All of Us Strangers

Ireland’s most sensitive heartthrobs sizzle in Andrew Haigh’s sad (yet sexy) fantasy tale

Film Review by Katie Driscoll | 22 Jan 2024
  • All of Us Strangers
Film title: All of Us Strangers
Director: Andrew Haigh
Starring: Andrew Scott, Paul Mescal, Claire Foy, Jamie Bell
Release date: 26 Jan
Certificate: 15

Adam (Andrew Scott) is a lonely screenwriter struggling to write about the parents he lost in a car accident when he was 12. He's also beginning a tender and sensual relationship with his puppyish and enigmatic neighbour, Harry (Paul Mescal), which develops against a backdrop of neon-lit dancefloors and dark nights in bed, the two like vampire lovers thirsty for connection. At the same time, Adam pays a visit to his childhood home and discovers his late parents living just as they were right before their deaths. This gives Adam the chance to come out to his parents; to have his dad tell him “It’s okay, son” once more.

However brief, Adam’s rekindling with his parents beautifully portrays how music is entwined with memory, expressed through the film’s 1980s soundtrack. (What Aftersun did for Queen, All of Us Strangers is bound to do for Frankie Goes to Hollywood). Haigh doesn’t let these moments of miraculous magic stop the film from speaking to the raw and time-warping nature of loss. Scott plays a man gripped in the claws of grief with a tenacious vulnerability, embodying both an abandoned child and guarded adult with equal force.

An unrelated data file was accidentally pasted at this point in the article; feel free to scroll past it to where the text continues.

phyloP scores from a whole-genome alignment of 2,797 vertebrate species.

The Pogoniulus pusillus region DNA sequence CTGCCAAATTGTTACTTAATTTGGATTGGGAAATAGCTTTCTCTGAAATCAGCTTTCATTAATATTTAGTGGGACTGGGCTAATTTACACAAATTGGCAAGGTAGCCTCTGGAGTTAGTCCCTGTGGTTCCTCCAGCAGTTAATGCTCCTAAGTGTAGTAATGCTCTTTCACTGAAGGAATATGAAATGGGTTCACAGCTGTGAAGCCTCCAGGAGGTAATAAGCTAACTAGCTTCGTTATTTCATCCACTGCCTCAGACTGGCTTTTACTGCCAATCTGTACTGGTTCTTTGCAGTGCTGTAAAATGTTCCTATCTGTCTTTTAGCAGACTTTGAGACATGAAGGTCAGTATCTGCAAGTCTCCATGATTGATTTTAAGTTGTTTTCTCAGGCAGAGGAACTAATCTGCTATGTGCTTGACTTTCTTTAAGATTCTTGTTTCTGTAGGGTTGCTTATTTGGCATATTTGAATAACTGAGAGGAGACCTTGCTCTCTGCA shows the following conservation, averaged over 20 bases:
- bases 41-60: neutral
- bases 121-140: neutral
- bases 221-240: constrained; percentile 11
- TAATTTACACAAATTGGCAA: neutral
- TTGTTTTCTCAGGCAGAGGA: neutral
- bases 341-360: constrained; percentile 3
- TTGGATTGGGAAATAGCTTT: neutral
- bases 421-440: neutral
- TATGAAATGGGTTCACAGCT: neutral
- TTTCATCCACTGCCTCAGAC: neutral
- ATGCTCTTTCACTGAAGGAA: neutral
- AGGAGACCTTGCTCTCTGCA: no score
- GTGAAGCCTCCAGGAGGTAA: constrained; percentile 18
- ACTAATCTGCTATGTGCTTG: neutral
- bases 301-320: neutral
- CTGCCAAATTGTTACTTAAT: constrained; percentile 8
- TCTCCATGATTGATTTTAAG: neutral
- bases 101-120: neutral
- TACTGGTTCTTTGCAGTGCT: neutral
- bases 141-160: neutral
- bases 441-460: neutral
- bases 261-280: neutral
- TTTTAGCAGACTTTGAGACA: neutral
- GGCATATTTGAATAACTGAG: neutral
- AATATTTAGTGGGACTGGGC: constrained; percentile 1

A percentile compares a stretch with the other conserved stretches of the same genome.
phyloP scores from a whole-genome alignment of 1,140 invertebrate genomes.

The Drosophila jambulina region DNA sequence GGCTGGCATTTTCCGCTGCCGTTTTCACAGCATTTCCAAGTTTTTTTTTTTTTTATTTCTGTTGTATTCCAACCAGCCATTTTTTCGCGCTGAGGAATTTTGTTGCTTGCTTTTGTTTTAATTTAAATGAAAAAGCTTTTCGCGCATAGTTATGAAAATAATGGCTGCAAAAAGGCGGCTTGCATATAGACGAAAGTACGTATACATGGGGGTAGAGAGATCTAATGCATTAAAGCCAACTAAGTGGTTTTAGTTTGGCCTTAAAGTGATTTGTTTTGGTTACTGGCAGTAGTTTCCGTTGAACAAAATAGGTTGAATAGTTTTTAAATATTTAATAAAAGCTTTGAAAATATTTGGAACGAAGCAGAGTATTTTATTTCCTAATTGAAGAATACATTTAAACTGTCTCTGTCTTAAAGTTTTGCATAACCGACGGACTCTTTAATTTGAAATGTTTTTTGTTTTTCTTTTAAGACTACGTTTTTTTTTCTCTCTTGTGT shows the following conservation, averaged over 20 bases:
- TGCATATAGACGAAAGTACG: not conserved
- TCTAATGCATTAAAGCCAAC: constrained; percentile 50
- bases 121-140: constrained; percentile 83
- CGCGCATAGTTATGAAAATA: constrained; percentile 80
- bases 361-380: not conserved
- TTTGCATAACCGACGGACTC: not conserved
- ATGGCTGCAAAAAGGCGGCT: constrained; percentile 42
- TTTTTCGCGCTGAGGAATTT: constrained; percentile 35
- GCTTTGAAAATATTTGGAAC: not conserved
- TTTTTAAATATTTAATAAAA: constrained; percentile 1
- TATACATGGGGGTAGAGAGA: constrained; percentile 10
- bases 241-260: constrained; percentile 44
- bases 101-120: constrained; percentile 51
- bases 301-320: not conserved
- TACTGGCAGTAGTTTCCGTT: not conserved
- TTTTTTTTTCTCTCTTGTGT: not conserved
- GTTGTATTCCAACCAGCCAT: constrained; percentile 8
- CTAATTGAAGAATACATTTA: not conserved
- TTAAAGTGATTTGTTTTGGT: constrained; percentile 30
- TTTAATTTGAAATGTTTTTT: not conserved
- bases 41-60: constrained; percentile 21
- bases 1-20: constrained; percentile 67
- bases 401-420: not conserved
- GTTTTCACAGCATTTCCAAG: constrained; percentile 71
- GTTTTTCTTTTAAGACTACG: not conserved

All of Us Strangers is a shattering meditation on loss and loneliness, a sentimental testament to the David Foster Wallace line that yes, every love story is also a ghost story. But it also serves up a slice of hope. It says that love – however messy and imperfect it is – can pierce through the isolating walls of grief.

Released 26 Jan by Disney; certificate 15